Deriven Firelion wrote:
Guntermench wrote:
Deriven Firelion wrote:

I doubt they intended for every increase in dying to add the wounded condition each time it increases.

I would bet money that wasn't intended.

I will run this the original way which I believe was intended, rather than jumping from dying 2 to dying 4 because you have wounded 1 and are already unconscious and dying. I will add the wounded condition one time once the target it dying and increasing dying by 1 for a failed recovery check per the original rule. I will not add the wounded condition and increase dying 1 each time dying increases. I do not believe that was intended at all.

I can produce receipts: from 2020 and from a couple weeks ago.

I'm not logging into Discord to see this.

Alright, here's the second one.

Comment he's replying to wrote:
Wait does anyone actually know who wrote that weird dying rule?
Mark wrote:
It was whoever wrote the Death and Dying section, which I now don't remember because all of us agreed on the rules.It wasn't me in that section, but it might as well have been everyone. We had massive discussions before we found this Death and Dying system because every designer had a priority to cover.


Guntermench wrote:
Deriven Firelion wrote:
Guntermench wrote:
Deriven Firelion wrote:

I doubt they intended for every increase in dying to add the wounded condition each time it increases.

I would bet money that wasn't intended.

I will run this the original way which I believe was intended, rather than jumping from dying 2 to dying 4 because you have wounded 1 and are already unconscious and dying. I will add the wounded condition one time once the target it dying and increasing dying by 1 for a failed recovery check per the original rule. I will not add the wounded condition and increase dying 1 each time dying increases. I do not believe that was intended at all.

I can produce receipts: from 2020 and from a couple weeks ago.

I'm not logging into Discord to see this.

Alright, here's the second one.

Comment he's replying to wrote:
Wait does anyone actually know who wrote that weird dying rule?
Mark wrote:
It was whoever wrote the Death and Dying section, which I now don't remember because all of us agreed on the rules.It wasn't me in that section, but it might as well have been everyone. We had massive discussions before we found this Death and Dying system because every designer had a priority to cover.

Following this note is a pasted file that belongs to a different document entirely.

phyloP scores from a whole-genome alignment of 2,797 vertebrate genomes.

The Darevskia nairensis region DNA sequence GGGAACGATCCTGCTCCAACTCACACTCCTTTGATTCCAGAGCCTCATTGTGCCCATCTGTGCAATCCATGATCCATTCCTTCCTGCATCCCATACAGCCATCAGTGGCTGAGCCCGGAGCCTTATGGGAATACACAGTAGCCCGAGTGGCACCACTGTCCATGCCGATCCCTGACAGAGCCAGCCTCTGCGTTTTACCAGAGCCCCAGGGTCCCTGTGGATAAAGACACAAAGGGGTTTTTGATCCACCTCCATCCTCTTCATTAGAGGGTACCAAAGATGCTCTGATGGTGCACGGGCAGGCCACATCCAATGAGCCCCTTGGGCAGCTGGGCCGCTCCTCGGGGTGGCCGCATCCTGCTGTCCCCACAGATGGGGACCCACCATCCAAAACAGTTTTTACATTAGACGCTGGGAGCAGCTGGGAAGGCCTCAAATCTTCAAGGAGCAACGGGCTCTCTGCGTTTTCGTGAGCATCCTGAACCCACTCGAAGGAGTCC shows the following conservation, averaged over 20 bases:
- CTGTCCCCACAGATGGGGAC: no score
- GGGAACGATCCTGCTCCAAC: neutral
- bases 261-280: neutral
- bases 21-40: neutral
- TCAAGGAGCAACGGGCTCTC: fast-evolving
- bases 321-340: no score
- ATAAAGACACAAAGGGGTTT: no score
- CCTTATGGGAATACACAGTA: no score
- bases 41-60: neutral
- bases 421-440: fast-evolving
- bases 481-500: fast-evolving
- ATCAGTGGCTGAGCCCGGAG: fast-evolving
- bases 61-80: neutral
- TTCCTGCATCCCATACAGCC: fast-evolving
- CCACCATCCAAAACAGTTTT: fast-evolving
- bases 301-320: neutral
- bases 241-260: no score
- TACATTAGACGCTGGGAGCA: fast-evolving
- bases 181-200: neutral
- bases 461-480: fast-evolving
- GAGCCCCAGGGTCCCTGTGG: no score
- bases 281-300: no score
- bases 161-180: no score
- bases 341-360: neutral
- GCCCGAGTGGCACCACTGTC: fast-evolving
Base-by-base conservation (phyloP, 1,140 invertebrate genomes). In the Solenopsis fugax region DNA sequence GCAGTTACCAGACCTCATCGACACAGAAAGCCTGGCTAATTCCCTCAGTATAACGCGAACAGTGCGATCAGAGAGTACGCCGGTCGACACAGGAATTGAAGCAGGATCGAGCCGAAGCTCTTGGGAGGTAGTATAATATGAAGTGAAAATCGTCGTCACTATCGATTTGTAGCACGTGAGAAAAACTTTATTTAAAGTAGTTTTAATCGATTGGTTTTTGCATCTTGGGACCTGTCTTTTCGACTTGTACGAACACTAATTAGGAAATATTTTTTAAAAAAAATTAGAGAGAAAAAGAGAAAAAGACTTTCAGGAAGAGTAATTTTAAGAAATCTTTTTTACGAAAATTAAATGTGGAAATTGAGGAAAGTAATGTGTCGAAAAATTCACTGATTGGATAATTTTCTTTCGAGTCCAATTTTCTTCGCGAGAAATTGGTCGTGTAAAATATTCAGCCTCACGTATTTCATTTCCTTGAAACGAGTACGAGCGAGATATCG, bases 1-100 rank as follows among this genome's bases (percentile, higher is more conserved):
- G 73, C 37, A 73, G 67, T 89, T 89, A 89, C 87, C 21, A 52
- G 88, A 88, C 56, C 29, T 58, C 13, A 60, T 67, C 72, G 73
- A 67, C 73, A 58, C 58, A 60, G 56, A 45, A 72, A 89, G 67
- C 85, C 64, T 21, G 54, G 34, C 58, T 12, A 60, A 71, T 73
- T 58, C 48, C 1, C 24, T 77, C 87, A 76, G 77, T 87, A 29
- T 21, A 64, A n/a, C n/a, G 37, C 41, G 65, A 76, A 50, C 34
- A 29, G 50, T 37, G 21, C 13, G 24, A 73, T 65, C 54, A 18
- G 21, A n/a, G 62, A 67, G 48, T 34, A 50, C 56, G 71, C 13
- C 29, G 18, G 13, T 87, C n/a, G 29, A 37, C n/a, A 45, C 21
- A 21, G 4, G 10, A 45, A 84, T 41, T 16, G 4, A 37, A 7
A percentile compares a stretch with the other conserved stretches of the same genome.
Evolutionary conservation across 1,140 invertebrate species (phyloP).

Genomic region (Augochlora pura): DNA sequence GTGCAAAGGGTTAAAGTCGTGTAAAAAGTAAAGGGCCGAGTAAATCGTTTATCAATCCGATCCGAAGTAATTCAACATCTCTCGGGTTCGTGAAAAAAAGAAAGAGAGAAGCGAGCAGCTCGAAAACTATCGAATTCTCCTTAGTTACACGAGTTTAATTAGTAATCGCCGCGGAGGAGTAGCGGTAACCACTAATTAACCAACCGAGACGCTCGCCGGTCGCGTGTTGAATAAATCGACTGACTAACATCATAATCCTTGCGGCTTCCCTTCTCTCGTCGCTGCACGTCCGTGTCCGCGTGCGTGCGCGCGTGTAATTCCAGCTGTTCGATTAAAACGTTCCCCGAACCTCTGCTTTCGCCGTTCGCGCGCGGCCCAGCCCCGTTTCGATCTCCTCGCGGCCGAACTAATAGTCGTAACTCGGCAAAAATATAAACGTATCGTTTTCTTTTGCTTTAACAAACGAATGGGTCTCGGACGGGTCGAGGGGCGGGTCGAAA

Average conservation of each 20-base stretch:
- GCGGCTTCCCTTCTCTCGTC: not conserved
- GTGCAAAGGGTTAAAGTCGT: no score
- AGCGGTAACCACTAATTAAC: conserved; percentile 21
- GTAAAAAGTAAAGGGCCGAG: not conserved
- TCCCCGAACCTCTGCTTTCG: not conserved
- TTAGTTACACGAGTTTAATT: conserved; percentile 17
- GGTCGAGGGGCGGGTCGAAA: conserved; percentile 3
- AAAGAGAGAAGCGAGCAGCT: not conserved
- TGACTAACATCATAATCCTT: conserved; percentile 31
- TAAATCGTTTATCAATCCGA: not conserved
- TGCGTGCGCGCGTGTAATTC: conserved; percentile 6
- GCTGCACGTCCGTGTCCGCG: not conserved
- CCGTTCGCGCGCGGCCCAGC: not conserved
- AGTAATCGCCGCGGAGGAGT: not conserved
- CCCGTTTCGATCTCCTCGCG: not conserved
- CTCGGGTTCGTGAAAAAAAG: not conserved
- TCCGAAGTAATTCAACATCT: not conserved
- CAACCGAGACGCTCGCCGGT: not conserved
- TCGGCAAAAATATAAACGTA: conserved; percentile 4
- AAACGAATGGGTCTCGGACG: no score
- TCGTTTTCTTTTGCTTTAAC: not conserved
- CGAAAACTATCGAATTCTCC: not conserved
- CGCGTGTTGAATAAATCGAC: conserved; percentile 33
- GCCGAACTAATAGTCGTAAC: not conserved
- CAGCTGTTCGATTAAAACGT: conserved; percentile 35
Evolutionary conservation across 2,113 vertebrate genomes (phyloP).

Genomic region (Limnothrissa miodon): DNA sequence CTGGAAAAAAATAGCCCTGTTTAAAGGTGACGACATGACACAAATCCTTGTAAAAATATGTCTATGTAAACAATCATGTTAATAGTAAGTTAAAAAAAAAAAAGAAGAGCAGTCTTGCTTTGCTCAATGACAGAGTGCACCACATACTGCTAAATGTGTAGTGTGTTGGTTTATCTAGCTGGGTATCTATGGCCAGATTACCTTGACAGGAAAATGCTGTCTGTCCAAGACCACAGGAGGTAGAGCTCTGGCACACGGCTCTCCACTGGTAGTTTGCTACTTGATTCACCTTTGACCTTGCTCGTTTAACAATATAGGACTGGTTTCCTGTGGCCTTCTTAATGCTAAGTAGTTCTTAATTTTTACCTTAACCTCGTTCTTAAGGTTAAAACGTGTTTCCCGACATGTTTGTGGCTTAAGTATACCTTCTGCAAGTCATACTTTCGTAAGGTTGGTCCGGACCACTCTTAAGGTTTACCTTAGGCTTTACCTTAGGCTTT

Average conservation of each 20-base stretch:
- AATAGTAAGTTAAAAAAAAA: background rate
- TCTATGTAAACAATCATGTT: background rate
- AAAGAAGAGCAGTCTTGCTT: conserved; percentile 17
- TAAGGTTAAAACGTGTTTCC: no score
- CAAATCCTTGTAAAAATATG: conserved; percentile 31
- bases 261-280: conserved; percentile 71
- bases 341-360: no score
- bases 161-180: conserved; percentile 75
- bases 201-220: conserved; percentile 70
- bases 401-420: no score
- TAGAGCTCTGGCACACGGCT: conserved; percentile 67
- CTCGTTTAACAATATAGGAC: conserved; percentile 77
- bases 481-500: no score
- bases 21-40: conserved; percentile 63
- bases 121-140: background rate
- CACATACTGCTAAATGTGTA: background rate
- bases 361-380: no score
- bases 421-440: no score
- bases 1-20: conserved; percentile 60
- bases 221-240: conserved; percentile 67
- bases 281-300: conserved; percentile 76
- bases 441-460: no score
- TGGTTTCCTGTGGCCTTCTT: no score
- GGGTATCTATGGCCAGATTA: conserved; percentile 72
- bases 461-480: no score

That statement isn't any clearer.

I read it differently than most of you I guess. To me it looks like the same rule with the clear clarification to add the wounded condition to your dying value when you get it, not each time it increases for a failed recovery check.

Until I hear from a designer with absolute certainty that is what they intend as in a clearly spelled out example, then I'm running it as I was before.

When a character falls and has the dying condition, then you add the wounded condition to the dying condition. You do this because the method PF2 uses to track death is tied to wounded.

So wounded increases each time you get healed above zero increasing the wounded condition, then you add the wounded condition one time to your dying condition when you fall to zero again increasing the starting dying condition. But you don't do this each time you fail a Recovery check. It's applied once along with the increased dying condition by 1.

So if you have wounded 2 and you fall, you end up with dying 3. then if you fail a recovery check, you going to dying Dying 4 while still keeping your wounded 2 condition which will not increase until you are healed to above zero which increases to wounded 3.

But nowhere does it say add the wounded condition each time your dying condition increases. It's in parentheses as a reminder to always added the wounded condition to the dying condition because dying always starts Dying 1 if you don't add the wounded condition as part of the equation.

That was how I read the clarification and how I intend to run it unless I see a designer confirm that each failed recovery check increases dying by 1 plus your wounded condition each time. So your wounded condition instead of adding to your dying condition one time acts as doubling effect which would be excessive.


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This rule would have killed at least two characters in my campaign, and very possibly more. Which isn't really a value judgement, but I prefer less lethal games.

I see this heavily encouraging not healing downed characters - or at least if you go down, you're doing nothing for the rest of combat to avoid drawing aggro. That just sucks as a player, especially in a system where I've had some intense combats last two full hours. I... don't understand the utility of mechanics that tell you you can't play the game.

I'll be sticking with the way I currently run the dying rules.


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Deriven Firelion wrote: